From the new album 'Emergence' out now
Buy 'Emergence' MaxCooper.lnk.to/Emergence
This track was an exploration of the building blocks of living expression. Linking the basic emotional expression of the human voice delivering simple chord structures, to the early expression of living morphologies.
Kathrin did sing lyrics during the recording session, but I found the layered vocal chords so powerful that I decided to strip everything away. The sound of the voice itself, and Kathrin’s intonation within that constraint, carried more meaning for me than any words would.
This approach also seemed to fit with the idea for the music being part of the story of early multicellular life, where simple forms were being explored, and the beginnings of experimentation with structures that could compete for nutrients in a water environment more than 500 million years ago before land life had begun. The link was about simple, beautiful living form and structure.
Vincent Houze did an amazing job of making this early life, and the ebb and flow of the ocean, dance to the music. If you watch carefully, every movement and change in visual structure is linked to tonal changes and rhythms in the music. Of course, it’s not biologically accurate, it’s Vincent’s interpretation of the story, as it’s not supposed to be a science lecture. As with all of the Emergence content, it’s primarily designed to point us towards the beauty of natural processes and systems, and their links to how we feel. The feeling conveyed also makes me think of the fragility of these systems, in light of the bleaching of many reefs in recent times, by rising sea temperatures.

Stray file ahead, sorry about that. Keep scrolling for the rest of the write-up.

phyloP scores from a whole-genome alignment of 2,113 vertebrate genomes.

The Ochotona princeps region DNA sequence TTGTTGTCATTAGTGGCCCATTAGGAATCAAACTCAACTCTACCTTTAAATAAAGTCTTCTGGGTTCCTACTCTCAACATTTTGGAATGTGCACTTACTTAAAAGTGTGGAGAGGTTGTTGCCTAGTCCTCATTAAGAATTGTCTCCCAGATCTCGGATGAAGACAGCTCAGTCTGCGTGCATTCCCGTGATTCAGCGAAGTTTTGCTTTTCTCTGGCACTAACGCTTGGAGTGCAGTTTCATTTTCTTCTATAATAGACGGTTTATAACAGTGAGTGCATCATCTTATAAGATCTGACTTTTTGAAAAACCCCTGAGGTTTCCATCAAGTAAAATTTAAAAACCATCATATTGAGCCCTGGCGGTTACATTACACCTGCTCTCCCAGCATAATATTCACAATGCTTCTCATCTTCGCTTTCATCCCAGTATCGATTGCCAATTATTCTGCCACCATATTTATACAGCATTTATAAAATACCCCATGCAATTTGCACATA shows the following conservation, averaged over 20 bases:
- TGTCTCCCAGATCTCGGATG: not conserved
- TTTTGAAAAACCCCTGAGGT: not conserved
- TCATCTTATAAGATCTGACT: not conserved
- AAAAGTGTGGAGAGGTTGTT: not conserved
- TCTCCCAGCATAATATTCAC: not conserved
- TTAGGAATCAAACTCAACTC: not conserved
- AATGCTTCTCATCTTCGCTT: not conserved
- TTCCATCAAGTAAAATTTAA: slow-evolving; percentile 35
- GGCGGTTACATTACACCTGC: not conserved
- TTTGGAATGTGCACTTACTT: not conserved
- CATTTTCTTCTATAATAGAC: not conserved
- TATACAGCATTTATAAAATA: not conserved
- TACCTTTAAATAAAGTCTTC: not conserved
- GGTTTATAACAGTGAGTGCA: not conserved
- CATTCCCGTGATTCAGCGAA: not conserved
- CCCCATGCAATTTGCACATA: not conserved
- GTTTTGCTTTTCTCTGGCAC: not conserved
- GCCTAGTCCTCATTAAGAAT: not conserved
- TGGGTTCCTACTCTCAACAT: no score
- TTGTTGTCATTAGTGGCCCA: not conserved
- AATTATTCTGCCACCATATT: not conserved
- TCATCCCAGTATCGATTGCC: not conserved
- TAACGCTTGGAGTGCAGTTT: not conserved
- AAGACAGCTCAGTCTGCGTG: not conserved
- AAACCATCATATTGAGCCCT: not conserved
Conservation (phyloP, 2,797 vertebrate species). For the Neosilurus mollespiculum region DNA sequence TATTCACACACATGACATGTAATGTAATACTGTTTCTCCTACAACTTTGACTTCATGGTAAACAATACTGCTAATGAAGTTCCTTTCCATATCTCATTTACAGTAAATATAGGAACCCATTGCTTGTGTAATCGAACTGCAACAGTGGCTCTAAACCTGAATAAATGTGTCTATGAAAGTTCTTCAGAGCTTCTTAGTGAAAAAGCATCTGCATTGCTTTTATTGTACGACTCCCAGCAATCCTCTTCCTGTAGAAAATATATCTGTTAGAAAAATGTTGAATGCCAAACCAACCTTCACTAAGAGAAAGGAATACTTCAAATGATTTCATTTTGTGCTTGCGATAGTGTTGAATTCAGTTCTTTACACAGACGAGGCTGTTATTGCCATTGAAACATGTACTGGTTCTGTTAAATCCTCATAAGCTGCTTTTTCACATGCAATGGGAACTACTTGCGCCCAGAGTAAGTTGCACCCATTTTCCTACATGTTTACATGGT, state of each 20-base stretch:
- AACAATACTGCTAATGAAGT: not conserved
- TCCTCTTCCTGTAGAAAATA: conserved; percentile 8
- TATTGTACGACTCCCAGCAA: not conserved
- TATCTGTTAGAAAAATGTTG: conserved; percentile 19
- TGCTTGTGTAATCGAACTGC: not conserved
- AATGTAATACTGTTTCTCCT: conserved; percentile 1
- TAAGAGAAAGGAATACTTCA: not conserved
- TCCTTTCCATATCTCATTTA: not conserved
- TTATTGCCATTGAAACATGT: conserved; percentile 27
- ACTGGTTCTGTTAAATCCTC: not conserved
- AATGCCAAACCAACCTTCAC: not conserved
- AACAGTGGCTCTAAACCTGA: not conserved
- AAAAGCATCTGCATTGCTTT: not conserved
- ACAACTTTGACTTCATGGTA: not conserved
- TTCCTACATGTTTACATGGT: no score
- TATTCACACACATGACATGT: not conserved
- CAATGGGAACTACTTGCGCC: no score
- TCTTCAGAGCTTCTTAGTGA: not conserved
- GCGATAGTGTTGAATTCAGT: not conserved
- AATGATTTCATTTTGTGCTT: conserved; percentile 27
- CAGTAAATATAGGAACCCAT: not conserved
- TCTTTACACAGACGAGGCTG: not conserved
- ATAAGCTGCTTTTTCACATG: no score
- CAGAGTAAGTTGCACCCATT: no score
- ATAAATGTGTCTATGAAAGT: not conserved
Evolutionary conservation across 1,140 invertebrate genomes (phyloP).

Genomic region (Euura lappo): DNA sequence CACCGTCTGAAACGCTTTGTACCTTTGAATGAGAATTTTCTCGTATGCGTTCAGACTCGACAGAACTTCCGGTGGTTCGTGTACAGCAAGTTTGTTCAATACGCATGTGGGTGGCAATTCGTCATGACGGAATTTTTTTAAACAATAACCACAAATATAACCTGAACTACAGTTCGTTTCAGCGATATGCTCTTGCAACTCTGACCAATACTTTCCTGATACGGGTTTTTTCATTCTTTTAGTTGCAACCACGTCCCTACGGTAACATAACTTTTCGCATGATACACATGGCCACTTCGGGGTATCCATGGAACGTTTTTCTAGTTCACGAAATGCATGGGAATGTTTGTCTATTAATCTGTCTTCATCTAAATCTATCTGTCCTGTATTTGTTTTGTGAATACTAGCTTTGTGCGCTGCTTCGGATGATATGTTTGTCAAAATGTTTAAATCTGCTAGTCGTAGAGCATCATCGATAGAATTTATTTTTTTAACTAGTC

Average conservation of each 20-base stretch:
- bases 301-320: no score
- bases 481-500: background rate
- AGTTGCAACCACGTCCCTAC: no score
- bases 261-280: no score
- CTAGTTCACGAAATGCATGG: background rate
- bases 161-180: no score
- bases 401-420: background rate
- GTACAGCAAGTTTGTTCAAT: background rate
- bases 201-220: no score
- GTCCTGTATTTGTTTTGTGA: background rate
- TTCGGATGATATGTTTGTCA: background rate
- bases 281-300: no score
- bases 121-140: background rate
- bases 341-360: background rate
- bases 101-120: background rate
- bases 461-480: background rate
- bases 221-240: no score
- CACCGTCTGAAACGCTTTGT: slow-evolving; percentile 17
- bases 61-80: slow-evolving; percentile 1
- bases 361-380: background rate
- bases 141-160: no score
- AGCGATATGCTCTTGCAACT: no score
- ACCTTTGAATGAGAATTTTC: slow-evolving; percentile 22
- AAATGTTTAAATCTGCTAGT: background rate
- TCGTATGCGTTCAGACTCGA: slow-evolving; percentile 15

I decided to complement this basic idea with plenty of detailing and partially randomised complexity around the percussion. I wanted to try and make the track rhythmically organic, to fit in with the theme of the wider visual story at that point. So I made the drums fairly lose, and used a lot of spectral effects to warp and mush the drum sounds into strange glitchy renders, which I spent a lot of time auditioning and re-arranging to try and get the right balance between form and disaster. As for the main tremolo chord sequence, that came from the simplest of simple operator and guitar rig arrangement – sometimes the simple things can still do the trick!
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